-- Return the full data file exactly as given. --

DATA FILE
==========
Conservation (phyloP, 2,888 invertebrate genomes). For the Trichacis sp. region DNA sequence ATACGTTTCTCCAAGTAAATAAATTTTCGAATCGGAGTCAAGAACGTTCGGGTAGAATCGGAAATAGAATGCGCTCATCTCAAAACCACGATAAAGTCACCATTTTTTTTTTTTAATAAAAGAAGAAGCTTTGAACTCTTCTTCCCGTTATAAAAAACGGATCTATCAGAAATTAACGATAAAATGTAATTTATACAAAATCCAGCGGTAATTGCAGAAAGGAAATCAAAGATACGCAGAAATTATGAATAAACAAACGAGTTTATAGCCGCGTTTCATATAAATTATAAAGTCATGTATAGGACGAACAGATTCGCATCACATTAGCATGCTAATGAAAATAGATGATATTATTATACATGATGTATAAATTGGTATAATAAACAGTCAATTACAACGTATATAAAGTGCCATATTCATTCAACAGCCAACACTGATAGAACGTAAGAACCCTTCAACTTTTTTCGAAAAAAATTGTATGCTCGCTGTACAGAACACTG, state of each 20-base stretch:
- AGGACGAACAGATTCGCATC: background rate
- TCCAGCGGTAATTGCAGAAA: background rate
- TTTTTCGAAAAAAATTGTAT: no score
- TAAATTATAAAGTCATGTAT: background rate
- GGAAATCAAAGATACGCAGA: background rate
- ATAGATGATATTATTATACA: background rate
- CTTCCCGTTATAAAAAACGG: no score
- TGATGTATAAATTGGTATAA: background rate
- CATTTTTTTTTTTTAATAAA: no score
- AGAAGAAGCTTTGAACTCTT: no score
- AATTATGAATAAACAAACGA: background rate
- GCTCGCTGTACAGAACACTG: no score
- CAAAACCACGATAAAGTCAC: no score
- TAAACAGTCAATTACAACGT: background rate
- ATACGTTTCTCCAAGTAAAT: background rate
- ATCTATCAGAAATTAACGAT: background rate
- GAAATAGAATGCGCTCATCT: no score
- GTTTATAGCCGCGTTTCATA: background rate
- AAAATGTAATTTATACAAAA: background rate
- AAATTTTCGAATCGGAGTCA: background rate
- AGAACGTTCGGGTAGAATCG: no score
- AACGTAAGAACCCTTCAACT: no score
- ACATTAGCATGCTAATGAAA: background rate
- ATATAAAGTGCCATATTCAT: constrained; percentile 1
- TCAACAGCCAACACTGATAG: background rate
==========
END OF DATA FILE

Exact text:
Conservation (phyloP, 2,888 invertebrate genomes). For the Trichacis sp. region DNA sequence ATACGTTTCTCCAAGTAAATAAATTTTCGAATCGGAGTCAAGAACGTTCGGGTAGAATCGGAAATAGAATGCGCTCATCTCAAAACCACGATAAAGTCACCATTTTTTTTTTTTAATAAAAGAAGAAGCTTTGAACTCTTCTTCCCGTTATAAAAAACGGATCTATCAGAAATTAACGATAAAATGTAATTTATACAAAATCCAGCGGTAATTGCAGAAAGGAAATCAAAGATACGCAGAAATTATGAATAAACAAACGAGTTTATAGCCGCGTTTCATATAAATTATAAAGTCATGTATAGGACGAACAGATTCGCATCACATTAGCATGCTAATGAAAATAGATGATATTATTATACATGATGTATAAATTGGTATAATAAACAGTCAATTACAACGTATATAAAGTGCCATATTCATTCAACAGCCAACACTGATAGAACGTAAGAACCCTTCAACTTTTTTCGAAAAAAATTGTATGCTCGCTGTACAGAACACTG, state of each 20-base stretch:
- AGGACGAACAGATTCGCATC: background rate
- TCCAGCGGTAATTGCAGAAA: background rate
- TTTTTCGAAAAAAATTGTAT: no score
- TAAATTATAAAGTCATGTAT: background rate
- GGAAATCAAAGATACGCAGA: background rate
- ATAGATGATATTATTATACA: background rate
- CTTCCCGTTATAAAAAACGG: no score
- TGATGTATAAATTGGTATAA: background rate
- CATTTTTTTTTTTTAATAAA: no score
- AGAAGAAGCTTTGAACTCTT: no score
- AATTATGAATAAACAAACGA: background rate
- GCTCGCTGTACAGAACACTG: no score
- CAAAACCACGATAAAGTCAC: no score
- TAAACAGTCAATTACAACGT: background rate
- ATACGTTTCTCCAAGTAAAT: background rate
- ATCTATCAGAAATTAACGAT: background rate
- GAAATAGAATGCGCTCATCT: no score
- GTTTATAGCCGCGTTTCATA: background rate
- AAAATGTAATTTATACAAAA: background rate
- AAATTTTCGAATCGGAGTCA: background rate
- AGAACGTTCGGGTAGAATCG: no score
- AACGTAAGAACCCTTCAACT: no score
- ACATTAGCATGCTAATGAAA: background rate
- ATATAAAGTGCCATATTCAT: constrained; percentile 1
- TCAACAGCCAACACTGATAG: background rate